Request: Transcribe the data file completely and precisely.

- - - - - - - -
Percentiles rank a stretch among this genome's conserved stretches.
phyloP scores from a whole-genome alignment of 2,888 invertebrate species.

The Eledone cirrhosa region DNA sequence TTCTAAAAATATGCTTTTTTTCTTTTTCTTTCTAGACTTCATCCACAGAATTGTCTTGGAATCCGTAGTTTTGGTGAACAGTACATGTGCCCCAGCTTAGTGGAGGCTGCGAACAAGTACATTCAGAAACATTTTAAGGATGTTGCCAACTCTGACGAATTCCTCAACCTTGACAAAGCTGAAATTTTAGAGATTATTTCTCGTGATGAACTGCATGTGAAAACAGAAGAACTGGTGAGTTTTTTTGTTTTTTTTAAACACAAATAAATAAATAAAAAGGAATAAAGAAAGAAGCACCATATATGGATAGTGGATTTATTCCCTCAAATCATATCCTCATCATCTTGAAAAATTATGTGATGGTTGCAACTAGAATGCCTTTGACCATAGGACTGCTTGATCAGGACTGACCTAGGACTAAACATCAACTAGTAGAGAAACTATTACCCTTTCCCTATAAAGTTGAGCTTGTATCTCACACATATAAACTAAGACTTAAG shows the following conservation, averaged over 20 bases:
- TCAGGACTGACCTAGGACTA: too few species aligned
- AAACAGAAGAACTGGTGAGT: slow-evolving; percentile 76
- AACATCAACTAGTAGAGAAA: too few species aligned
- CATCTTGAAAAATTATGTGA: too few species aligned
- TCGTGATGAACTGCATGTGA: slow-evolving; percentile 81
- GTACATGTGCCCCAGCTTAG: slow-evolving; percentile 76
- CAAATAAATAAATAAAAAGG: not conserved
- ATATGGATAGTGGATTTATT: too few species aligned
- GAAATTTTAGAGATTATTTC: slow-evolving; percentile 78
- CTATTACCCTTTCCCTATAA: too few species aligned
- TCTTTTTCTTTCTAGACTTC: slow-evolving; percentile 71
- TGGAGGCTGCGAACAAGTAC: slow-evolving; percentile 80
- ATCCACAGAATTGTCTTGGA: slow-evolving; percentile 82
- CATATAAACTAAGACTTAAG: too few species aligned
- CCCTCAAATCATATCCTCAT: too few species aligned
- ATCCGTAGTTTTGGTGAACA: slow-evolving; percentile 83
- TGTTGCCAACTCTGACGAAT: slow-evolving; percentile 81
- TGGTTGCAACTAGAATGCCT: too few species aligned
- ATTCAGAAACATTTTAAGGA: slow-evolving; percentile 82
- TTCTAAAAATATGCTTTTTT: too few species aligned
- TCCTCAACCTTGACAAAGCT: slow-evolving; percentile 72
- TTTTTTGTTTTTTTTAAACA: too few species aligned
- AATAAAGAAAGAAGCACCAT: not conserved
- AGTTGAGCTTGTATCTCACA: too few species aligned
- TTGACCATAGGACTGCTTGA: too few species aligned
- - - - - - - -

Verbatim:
Percentiles rank a stretch among this genome's conserved stretches.
phyloP scores from a whole-genome alignment of 2,888 invertebrate species.

The Eledone cirrhosa region DNA sequence TTCTAAAAATATGCTTTTTTTCTTTTTCTTTCTAGACTTCATCCACAGAATTGTCTTGGAATCCGTAGTTTTGGTGAACAGTACATGTGCCCCAGCTTAGTGGAGGCTGCGAACAAGTACATTCAGAAACATTTTAAGGATGTTGCCAACTCTGACGAATTCCTCAACCTTGACAAAGCTGAAATTTTAGAGATTATTTCTCGTGATGAACTGCATGTGAAAACAGAAGAACTGGTGAGTTTTTTTGTTTTTTTTAAACACAAATAAATAAATAAAAAGGAATAAAGAAAGAAGCACCATATATGGATAGTGGATTTATTCCCTCAAATCATATCCTCATCATCTTGAAAAATTATGTGATGGTTGCAACTAGAATGCCTTTGACCATAGGACTGCTTGATCAGGACTGACCTAGGACTAAACATCAACTAGTAGAGAAACTATTACCCTTTCCCTATAAAGTTGAGCTTGTATCTCACACATATAAACTAAGACTTAAG shows the following conservation, averaged over 20 bases:
- TCAGGACTGACCTAGGACTA: too few species aligned
- AAACAGAAGAACTGGTGAGT: slow-evolving; percentile 76
- AACATCAACTAGTAGAGAAA: too few species aligned
- CATCTTGAAAAATTATGTGA: too few species aligned
- TCGTGATGAACTGCATGTGA: slow-evolving; percentile 81
- GTACATGTGCCCCAGCTTAG: slow-evolving; percentile 76
- CAAATAAATAAATAAAAAGG: not conserved
- ATATGGATAGTGGATTTATT: too few species aligned
- GAAATTTTAGAGATTATTTC: slow-evolving; percentile 78
- CTATTACCCTTTCCCTATAA: too few species aligned
- TCTTTTTCTTTCTAGACTTC: slow-evolving; percentile 71
- TGGAGGCTGCGAACAAGTAC: slow-evolving; percentile 80
- ATCCACAGAATTGTCTTGGA: slow-evolving; percentile 82
- CATATAAACTAAGACTTAAG: too few species aligned
- CCCTCAAATCATATCCTCAT: too few species aligned
- ATCCGTAGTTTTGGTGAACA: slow-evolving; percentile 83
- TGTTGCCAACTCTGACGAAT: slow-evolving; percentile 81
- TGGTTGCAACTAGAATGCCT: too few species aligned
- ATTCAGAAACATTTTAAGGA: slow-evolving; percentile 82
- TTCTAAAAATATGCTTTTTT: too few species aligned
- TCCTCAACCTTGACAAAGCT: slow-evolving; percentile 72
- TTTTTTGTTTTTTTTAAACA: too few species aligned
- AATAAAGAAAGAAGCACCAT: not conserved
- AGTTGAGCTTGTATCTCACA: too few species aligned
- TTGACCATAGGACTGCTTGA: too few species aligned